Journey for Justice: The Life of Larry Itliong
Department: Asian American StudiesDate and Time: October 24, 2019 | 9:30 AM-9:00 PM
Event Location: HIB 100 & Dr. White Room (Cross-Cultural Center)
Please join us in welcoming author, community activist, editor, and publisher Gayle Romasanta for two programs on October 24 for her co-authored children's book with Dr. Dawn Mabalon,
Journey for Justice: The Life of Larry Itliong.
Dr. Dawn Mabalon was a nationally-recognized U.S. history scholar and faculty at San Francisco State University, who passed away unexpectedly in 2018. Both programs will focus on the decades-long community organizing of the Filipina/o American community to develop political recognition and economic justice for Filipina/o farmworkers, as exemplified by the life work of labor organizer Larry Itliong. Itliong first migrated to the U.S. continent in 1929, one of over 100,000 Filipinos and Filipinas who arrived during the first half of the twentieth century due to U.S. colonial control of the Philippines. In 1965, Itliong was a pivotal organizer for the Delano Grape Strike in California for striking Filipino farmworkers. These laborers were soon joined by the National Farm Workers Association, led by Cesar Chavez and others, building a coalition which eventually led to the formation of the United Farm Workers in 1966.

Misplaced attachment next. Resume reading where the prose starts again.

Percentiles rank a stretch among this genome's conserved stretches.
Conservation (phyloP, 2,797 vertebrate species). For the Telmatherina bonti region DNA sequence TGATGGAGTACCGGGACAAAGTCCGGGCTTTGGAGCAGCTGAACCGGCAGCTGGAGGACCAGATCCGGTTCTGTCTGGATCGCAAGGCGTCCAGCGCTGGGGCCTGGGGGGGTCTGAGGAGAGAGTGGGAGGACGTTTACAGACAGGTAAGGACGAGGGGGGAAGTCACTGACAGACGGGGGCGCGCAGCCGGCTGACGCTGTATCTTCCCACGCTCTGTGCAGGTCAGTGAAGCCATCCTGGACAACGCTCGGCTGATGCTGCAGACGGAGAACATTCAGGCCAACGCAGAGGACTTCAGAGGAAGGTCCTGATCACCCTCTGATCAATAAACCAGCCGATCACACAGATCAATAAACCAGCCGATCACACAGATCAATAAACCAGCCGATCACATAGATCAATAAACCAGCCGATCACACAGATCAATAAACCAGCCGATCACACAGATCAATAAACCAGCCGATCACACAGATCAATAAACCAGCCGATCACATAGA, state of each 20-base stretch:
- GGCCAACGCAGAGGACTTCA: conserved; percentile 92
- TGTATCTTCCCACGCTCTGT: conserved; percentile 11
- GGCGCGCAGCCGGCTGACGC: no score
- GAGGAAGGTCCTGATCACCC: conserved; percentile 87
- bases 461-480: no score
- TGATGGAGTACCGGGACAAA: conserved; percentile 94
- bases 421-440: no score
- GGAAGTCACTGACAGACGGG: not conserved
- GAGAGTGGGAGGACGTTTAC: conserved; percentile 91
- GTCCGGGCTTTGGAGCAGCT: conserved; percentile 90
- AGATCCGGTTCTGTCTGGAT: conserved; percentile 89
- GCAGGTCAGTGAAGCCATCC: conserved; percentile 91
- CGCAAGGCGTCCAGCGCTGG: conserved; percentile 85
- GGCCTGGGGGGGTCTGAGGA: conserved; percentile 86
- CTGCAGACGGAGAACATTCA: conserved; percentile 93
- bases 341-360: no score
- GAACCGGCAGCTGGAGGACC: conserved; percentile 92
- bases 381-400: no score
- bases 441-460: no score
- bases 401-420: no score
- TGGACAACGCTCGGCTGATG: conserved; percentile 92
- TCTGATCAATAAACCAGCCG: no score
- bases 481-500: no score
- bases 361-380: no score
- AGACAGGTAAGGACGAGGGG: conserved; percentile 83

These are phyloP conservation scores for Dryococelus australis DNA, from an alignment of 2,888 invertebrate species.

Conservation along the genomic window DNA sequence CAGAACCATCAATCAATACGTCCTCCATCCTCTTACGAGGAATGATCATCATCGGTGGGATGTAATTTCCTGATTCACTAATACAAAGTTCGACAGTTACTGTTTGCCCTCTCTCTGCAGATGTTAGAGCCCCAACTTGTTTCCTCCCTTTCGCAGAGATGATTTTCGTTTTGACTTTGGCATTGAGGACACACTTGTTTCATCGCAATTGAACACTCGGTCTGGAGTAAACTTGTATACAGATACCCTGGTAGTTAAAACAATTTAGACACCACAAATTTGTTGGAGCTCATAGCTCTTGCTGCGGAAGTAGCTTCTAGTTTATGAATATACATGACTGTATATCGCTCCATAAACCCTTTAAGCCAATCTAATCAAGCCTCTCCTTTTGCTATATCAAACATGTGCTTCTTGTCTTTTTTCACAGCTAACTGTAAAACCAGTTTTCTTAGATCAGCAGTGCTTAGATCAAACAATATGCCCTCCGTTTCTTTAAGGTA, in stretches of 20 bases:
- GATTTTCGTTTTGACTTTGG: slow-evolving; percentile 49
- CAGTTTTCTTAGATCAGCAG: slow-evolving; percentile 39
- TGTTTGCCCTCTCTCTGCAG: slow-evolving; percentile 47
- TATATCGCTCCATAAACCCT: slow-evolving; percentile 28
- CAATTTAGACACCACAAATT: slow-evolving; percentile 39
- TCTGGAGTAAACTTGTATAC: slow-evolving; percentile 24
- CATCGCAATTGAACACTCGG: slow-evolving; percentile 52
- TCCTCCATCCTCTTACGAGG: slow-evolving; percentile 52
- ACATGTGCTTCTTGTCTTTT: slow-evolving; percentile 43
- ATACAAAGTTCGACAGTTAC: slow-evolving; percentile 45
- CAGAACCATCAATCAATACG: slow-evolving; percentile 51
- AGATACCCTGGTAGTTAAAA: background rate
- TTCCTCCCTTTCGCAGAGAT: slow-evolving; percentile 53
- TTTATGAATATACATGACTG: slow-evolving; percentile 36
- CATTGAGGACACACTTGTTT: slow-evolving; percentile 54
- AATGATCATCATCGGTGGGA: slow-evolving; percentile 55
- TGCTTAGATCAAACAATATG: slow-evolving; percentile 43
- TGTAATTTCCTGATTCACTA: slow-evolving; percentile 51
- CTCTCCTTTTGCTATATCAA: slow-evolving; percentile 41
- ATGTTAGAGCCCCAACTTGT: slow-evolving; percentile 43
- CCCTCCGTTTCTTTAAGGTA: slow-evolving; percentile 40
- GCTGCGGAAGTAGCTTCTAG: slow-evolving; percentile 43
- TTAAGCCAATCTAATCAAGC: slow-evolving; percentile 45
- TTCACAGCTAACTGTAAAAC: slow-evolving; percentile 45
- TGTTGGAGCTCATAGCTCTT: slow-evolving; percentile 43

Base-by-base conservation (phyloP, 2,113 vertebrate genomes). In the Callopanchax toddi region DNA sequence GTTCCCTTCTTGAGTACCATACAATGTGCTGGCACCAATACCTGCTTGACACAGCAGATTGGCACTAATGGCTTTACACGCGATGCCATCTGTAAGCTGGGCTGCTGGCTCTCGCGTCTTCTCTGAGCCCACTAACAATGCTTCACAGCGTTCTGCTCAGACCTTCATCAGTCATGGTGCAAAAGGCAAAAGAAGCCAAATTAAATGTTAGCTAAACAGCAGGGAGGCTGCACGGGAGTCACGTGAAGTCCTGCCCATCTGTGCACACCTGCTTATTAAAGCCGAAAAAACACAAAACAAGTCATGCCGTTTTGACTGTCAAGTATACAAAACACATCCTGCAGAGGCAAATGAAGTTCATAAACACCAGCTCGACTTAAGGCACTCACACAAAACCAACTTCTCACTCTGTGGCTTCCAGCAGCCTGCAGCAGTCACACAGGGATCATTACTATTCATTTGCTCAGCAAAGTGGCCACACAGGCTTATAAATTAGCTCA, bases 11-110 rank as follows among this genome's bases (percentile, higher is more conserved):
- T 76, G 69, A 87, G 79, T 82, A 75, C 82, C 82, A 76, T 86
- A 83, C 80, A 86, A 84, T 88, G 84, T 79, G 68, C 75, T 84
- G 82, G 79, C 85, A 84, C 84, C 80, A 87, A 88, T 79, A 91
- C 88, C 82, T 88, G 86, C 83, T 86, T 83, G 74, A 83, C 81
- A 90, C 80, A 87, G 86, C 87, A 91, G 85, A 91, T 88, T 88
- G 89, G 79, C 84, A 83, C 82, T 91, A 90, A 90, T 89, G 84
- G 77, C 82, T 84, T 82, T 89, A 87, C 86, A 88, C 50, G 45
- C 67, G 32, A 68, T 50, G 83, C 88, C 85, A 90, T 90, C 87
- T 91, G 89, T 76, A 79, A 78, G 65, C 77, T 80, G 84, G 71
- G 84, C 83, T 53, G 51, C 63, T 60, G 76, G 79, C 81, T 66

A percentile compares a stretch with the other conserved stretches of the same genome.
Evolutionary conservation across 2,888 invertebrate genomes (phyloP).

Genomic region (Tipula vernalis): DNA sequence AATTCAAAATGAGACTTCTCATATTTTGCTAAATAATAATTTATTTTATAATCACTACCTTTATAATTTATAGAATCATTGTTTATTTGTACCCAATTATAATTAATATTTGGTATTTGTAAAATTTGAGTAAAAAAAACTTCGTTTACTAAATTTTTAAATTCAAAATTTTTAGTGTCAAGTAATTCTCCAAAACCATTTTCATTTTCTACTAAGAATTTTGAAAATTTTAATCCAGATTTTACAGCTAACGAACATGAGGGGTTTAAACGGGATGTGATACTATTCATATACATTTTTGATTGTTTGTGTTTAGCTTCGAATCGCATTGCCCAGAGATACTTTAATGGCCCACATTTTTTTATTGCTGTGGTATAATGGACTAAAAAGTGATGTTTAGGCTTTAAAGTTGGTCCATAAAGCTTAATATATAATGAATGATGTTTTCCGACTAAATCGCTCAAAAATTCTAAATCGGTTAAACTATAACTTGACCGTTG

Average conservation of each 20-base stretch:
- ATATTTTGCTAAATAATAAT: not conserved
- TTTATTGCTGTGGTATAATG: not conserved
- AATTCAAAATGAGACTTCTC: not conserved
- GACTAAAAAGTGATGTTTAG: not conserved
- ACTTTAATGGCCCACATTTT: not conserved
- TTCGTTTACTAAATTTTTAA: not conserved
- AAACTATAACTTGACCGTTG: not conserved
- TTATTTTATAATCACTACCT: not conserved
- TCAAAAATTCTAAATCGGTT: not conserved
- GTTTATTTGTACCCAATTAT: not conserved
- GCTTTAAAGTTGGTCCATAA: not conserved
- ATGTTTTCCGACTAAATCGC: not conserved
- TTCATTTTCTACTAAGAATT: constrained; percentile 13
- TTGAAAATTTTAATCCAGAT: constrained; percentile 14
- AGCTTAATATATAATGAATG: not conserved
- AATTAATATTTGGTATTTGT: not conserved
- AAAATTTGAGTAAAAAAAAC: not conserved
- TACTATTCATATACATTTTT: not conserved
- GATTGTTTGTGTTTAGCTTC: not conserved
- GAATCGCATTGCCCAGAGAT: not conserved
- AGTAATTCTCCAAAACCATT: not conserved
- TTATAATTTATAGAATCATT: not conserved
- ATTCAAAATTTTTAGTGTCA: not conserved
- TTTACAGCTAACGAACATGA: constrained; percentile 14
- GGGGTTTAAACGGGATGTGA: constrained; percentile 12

Romasanta's visit will consist of two segments. The morning program will be held in Professor Dorothy Fujita-Rony's "Asian American Histories" class, Humanities Instructional Building 100, 9:30-10:50am.
The evening program will be hosted by Kababayan at UCI, in the Dr. White Room, Cross-Cultural Center, 7pm-9pm.
Both programs are free and open to the public.
For further information or to request reasonable accommodations for a disability, please email firstname.lastname@example.org for the morning program and email@example.com for the evening program.
These programs are sponsored by the Department of Asian American Studies and Alyansa ng mga Kababayan, and co-sponsored by the Cross Cultural Center, the Department of History, and the UCI Humanities Center: Borders & Belonging. We also thank UCI Student Affairs for their support of these events